“When we sold our corporate headquarters in Pine Bluff, seeing the loss of jobs was excruciating,” the application states. “It will be very rewarding to bring them back.”

Key staffers with ties to Arkansas include Terrence Fitch, CEO of Super Farm LLC of Denver and a previous resident of Arkansas, who will be general manager; Lance Huey, the former sheriff of Grant County and director of security for the Arkansas Lottery Commission, director of security; and former U.S. attorney Bud Cummins, a third-party compliance officer. Frank Groves, owner of Benson Creek Produce and a plant geneticist, will serve on the company’s advisory board.

The company will also employ at least 28 people in addition to an unknown number of extraction employees and security officers, according to the application.

A summary in the application says the plant will be built “from the ground up” and owners will seek a LEED environmental certification for it.

NSM will use a procedure called “schwazzing” to process plants — a manual defoliation process “similar to pinching back your tomato plants,” the application says. The process increases “key medical compounds” and will mean more jobs “for local Arkansans.”

The application also says that because of “higher rates of epilepsy” in Jefferson County, “NSM has chosen to allocate resources to ensure that several of the strains produced and manufactured products will specifically be for epileptic patients” in the county.

NSM will use a portion of its profits to “enable efforts of the Little Rock Police Foundation and Yoga Warriors Fighting Colon Cancer.” The latter is a nonprofit founded by Terrell, whose daughter died of colon cancer. Terrell announced her affiliation with NSM on the air after the permit was awarded.

Osage Creek Cultivation LLC, Carroll County

Osage Creek had the fourth highest score (432.5 out of 500). Its facility, owned by Mary and Jay Trulove, will be on family land southwest of Berryville and east of Osage Creek. Mary Trulove, CEO, holds 60 percent ownership, Jay Trulove, COO, 40 percent.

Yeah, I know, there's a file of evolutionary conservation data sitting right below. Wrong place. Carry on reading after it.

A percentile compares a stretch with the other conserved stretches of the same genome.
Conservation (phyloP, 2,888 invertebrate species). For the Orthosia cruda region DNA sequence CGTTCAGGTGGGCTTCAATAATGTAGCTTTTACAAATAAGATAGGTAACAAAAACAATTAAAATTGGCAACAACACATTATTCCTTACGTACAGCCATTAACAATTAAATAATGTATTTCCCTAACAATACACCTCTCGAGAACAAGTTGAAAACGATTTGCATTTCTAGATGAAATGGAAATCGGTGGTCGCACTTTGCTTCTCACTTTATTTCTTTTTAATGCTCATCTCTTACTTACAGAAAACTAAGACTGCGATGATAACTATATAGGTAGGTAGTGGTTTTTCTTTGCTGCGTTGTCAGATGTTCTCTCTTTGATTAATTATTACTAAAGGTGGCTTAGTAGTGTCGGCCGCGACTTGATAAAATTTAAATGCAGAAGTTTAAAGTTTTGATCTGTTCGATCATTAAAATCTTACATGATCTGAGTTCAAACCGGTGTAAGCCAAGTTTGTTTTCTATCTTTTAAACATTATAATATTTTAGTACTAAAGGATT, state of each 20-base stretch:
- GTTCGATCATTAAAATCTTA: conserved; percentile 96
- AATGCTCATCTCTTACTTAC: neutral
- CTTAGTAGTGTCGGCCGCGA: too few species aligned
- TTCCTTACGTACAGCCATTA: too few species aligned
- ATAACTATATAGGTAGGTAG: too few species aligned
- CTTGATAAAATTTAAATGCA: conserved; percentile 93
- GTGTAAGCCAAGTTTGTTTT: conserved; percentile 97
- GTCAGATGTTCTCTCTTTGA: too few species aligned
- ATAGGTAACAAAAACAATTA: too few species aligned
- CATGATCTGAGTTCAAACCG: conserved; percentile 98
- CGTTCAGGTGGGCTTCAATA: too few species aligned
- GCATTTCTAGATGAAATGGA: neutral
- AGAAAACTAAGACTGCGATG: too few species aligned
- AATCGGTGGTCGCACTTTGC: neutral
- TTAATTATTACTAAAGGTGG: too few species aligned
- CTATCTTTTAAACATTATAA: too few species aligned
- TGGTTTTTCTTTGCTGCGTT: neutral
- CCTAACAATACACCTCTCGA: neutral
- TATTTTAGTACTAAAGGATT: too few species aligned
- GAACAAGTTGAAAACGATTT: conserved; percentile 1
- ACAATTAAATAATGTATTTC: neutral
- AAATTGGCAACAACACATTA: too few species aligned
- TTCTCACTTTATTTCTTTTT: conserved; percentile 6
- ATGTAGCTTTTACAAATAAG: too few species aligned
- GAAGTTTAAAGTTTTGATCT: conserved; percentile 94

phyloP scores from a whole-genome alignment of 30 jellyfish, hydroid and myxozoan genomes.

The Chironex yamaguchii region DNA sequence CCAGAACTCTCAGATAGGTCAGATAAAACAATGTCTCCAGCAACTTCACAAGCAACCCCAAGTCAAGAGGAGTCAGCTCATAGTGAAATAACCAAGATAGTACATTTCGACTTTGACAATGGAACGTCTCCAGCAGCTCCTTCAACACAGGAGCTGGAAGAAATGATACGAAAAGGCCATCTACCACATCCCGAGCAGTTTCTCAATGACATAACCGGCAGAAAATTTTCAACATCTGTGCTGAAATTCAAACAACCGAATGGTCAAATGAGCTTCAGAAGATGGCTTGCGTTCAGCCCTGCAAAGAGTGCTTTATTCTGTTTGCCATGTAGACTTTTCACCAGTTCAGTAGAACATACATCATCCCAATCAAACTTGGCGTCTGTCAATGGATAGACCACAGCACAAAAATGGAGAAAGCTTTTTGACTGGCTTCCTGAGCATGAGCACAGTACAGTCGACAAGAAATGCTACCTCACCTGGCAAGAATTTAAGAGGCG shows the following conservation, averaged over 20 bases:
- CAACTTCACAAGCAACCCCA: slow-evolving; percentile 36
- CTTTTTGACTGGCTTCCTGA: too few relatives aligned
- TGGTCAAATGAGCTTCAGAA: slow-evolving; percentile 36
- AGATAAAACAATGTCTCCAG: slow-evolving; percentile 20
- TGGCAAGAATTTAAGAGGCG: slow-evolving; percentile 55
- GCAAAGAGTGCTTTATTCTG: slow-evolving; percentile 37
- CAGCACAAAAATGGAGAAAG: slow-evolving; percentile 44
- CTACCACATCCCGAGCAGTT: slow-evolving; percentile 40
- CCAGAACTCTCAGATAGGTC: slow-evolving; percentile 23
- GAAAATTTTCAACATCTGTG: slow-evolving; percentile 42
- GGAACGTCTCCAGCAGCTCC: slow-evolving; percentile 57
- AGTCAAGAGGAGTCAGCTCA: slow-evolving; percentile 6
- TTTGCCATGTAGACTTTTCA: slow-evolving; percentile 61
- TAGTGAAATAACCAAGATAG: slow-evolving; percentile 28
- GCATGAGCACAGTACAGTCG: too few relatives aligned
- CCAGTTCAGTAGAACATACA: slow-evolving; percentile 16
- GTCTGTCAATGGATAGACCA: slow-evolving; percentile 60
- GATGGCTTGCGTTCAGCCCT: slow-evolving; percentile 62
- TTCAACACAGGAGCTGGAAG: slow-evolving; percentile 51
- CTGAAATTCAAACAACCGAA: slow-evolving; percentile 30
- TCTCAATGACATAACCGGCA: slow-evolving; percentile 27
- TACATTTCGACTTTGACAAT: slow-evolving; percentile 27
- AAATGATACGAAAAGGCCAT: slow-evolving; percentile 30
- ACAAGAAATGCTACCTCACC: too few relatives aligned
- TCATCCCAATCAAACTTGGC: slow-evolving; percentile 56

“The good Lord has given us this plant we call marijuana for a reason — a purpose. We must open our minds and hearts to use this gift in a safe and responsible way,” the Truloves’ application says.

The Truloves own a cattle and crop farm on 750 acres and Jay Trulove has worked as a pilot with Southwest Airlines for 47 years. They describe the cultivation facility as a family business that will employ Naomi Trulove-Wilson, IT supervisor and compliance manager; excavation company owner Matt Trulove, director of operations; U.S. Martial Arts Hall of Fame member Robert Trulove, security supervisor; and Jessica Trulove, extraction technician. They have brought on as advisers Harrison pharmacist Patricia Blaylock; Dr. Hunter Young, a professor of medicine and epidemiology at Johns Hopkins and a graduate of the University of Arkansas for Medical Sciences, as an advisory board member; and Harrison chiropractors Dr. Shaun Kahn and Dr. Anna Kahn. Their cultivation manager, Jeremy Harwood, has worked in the marijuana industry in Colorado and Nevada; and their extractor, Sean Azzariti, is a veteran of the Iraq War who made news as the first person to legally purchase marijuana in Colorado, for his post-traumatic stress disorder.

The Truloves say they will fashion their output to meet market demands — which, based on the 1 to 2 percent patient base in other states would be between 20,000 and 40,000 in Arkansas — and no more.

Osage Creek will make donations to the Carroll County Historical Society and the Freedom Seekers Ministry, a faith-based substance abuse treatment program.

The company offered letters of reference from the Rev. Larry Montgomery, pastor emeritus of Towering Oaks Church; the Rev. David Killingsworth of the Forerunner House of Prayer; former police officer Brad Handley; Carroll County Sheriff Randy Mayfield; and Berryville Mayor Tim McKinney.

Osage Creek owners issued a statement saying they were excited to have been chosen, would start production “as quickly as prudently possible,” but would not provide interviews or comments.

McKinney, however, said the Truloves expect to employ 20-25 people with an annual payroll of over $1 million, and that the facility would provide a “five-figure tax figure for our schools.”

The mayor described the Truloves as “good, quality people” who would start production “as soon as humanly possible.” The city must run a water line to the plant, but McKinney said that would involve a distance of only 1,500 feet and could be accomplished in 30 days or so. No sewer line will be provided.

McKinney said he wanted to assure Carroll County residents that “everything is going to be all right.” McKinney said he wanted to remain “low key” about the business, having spent 52 days “in a gated community” himself for possession of marijuana and driving while intoxicated. That was in 2009. He’s been re-elected twice since and is in his 28th year as mayor.

Natural State Wellness Enterprises, Pine Bluff, Jefferson County